Peabody, which late last year paid $5 billion for Macarthur Coal in Queensland, reported a 30% fall in operating profit to just over $US215 million (from $US307.8 million in the second quarter of 2011). The company blamed the costs of the Macarthur takeover, lower coal prices in Australia, the impact of higher operating costs and the downward pressure in the US from cheap gas prices, which is hurting demand for thermal coal.
And the company cut its third-quarter profit outlook by up to $US100 million because of the continuing weakness in pricing for thermal and metallurgical coal. It also cut production guidance by 2 million tonnes because of poor productivity and low prices (that’s a loss of more than $200 million of revenue). But in all the reasons trotted out by the company for the downgrades — the poor productivity, the carbon tax in Australia, weak prices and demand — Peabody failed to mention the biggest factor: it paid too much for Macarthur Coal.
Peabody’s share price has plunged 42% this year as coal prices have fallen in export and US and Australian markets. That’s been caused by the slowdown in the US, Europe and China and the way coal demand is falling because more US consumers, especially in the power industry, are switching to cheaper gas produced by fracking from tight shale. In fact, at the close this morning on Wall Street, Peabody’s total value was $5.6 billion.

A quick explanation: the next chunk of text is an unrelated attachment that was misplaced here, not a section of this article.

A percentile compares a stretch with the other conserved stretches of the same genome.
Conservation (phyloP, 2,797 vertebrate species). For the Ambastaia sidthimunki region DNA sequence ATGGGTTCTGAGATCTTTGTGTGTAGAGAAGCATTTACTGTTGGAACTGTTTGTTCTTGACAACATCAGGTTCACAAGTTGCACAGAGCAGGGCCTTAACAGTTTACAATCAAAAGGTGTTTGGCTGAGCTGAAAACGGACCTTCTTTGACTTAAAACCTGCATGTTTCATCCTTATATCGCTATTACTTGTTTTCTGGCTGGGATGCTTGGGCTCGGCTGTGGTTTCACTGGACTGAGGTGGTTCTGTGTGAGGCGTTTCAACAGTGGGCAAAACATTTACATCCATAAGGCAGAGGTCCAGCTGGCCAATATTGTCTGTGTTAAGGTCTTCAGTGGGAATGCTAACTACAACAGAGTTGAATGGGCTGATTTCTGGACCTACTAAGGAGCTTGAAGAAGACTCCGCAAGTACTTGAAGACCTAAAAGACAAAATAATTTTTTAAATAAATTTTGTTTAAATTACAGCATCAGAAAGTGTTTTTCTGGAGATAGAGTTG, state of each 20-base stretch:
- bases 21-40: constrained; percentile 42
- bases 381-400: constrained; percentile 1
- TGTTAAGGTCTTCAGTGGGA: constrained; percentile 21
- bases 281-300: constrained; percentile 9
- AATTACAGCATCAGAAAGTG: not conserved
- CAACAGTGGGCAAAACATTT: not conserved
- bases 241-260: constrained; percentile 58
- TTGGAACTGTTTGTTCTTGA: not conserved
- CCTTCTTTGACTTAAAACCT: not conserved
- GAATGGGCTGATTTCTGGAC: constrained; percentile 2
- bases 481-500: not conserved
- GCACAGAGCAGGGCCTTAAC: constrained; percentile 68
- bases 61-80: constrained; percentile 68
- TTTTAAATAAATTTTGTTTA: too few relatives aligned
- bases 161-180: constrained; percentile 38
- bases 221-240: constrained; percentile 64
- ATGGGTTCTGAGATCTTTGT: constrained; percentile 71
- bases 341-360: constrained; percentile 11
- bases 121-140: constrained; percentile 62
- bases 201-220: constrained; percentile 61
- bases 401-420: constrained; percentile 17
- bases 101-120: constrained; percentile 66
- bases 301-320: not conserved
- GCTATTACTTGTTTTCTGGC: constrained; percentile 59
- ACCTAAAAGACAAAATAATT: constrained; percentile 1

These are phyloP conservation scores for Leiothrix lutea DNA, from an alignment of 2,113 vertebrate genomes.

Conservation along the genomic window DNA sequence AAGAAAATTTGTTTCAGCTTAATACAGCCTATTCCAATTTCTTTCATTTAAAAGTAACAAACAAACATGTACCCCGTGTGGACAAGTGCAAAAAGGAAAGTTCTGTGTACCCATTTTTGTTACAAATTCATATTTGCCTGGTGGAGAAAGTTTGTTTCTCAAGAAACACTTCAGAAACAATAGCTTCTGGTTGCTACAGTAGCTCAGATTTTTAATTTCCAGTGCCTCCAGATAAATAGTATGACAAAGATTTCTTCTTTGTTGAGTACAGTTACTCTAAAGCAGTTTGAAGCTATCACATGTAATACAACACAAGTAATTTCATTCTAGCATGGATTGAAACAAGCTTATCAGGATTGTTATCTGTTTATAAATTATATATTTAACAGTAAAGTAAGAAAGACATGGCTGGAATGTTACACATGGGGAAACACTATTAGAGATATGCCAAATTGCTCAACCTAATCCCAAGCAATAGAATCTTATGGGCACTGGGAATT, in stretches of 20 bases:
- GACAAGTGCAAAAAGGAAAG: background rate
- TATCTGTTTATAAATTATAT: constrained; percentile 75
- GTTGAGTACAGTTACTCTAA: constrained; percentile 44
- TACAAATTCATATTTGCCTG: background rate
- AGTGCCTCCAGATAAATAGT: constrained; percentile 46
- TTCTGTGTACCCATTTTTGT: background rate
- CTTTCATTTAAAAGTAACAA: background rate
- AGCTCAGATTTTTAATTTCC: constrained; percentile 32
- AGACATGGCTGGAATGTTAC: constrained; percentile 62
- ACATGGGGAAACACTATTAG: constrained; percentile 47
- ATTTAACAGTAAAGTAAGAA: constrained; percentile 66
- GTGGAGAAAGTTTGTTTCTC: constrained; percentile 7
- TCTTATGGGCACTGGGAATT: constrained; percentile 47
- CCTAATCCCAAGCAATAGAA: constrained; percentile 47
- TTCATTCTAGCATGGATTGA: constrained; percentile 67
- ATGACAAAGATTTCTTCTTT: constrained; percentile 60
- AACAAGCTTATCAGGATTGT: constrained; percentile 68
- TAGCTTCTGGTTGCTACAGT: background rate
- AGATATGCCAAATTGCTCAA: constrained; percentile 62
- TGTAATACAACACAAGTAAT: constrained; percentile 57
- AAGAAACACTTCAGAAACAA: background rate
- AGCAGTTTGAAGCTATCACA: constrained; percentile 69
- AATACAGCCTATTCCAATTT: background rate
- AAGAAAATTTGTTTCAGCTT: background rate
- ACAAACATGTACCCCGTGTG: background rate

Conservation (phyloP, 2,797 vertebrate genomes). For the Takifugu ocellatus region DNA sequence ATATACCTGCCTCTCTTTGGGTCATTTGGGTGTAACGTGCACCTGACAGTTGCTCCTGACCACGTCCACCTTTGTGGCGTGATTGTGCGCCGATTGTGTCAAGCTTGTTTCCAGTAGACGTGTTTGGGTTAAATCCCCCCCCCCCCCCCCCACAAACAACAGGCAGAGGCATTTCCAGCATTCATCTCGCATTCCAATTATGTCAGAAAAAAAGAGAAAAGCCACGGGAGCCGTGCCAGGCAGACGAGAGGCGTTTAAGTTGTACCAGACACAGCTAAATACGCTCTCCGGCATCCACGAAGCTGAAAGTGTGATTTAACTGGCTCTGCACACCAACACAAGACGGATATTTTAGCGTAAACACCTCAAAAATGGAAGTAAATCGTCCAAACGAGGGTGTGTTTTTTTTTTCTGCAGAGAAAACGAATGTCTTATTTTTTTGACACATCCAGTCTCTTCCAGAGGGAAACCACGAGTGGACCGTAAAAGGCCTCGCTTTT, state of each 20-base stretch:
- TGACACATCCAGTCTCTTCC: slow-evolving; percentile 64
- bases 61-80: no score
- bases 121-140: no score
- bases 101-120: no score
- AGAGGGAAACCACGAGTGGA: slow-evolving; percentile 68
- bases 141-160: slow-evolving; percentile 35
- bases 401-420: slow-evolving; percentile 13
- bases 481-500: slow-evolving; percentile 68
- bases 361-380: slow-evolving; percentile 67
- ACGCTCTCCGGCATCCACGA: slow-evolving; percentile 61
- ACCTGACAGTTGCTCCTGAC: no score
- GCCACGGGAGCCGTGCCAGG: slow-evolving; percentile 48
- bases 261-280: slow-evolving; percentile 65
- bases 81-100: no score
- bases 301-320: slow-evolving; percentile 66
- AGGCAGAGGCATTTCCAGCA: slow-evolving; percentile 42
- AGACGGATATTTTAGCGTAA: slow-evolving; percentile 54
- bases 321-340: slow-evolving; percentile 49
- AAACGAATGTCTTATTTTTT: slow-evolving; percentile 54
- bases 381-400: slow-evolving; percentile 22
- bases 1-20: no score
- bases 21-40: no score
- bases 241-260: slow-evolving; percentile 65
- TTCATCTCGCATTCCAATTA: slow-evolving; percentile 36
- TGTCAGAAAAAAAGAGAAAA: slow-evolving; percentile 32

That means Peabody’s other coal mines and its huge operations in the US and other countries are valued at just $US600 million. It borrowed over $US2.7 billion to finance the Macarthur purchase. The higher interest cost for the Macarthur purchase is hurting Peabody and is a far greater burden than the carbon tax in Australia.
But the results from Teck, Canadian’s biggest miner (17% controlled by a state-owned group, China Investment Company, part of a sovereign wealth fund) confirm the worsening state of global mining. The group reported a 64% plunge in second-quarter profits. Profit fell to $C312 million, from $C663 million in the second quarter of last year.
Teck is a major producer of metallurgical coal, copper and zinc and has been rumoured to be a buyer of shares in Fortescue Metals, Australia’s third biggest iron ore exporter. The profit fall came despite record copper production in the quarter and higher coal sales. But the slide in commodity prices in the three months slashed revenues by 14% and profit margins by even more.
And in the US, Cliffs Natural Resources reported its second-quarter profit fell 37% to $US258 million from $US409 million in the June quarter of 2011. Revenue for the quarter fell 10% to $US1.63 billion from $US1.81 billion for the Cleveland-based iron ore and metallurgical coal-mining company would earn $1.77 a share on $1.76 billion in revenue. The shares have fallen 58% over the past 12 months. Cliffs has two small iron ore mines in WA and a 45% stake in a metallurgical coal project in Queensland.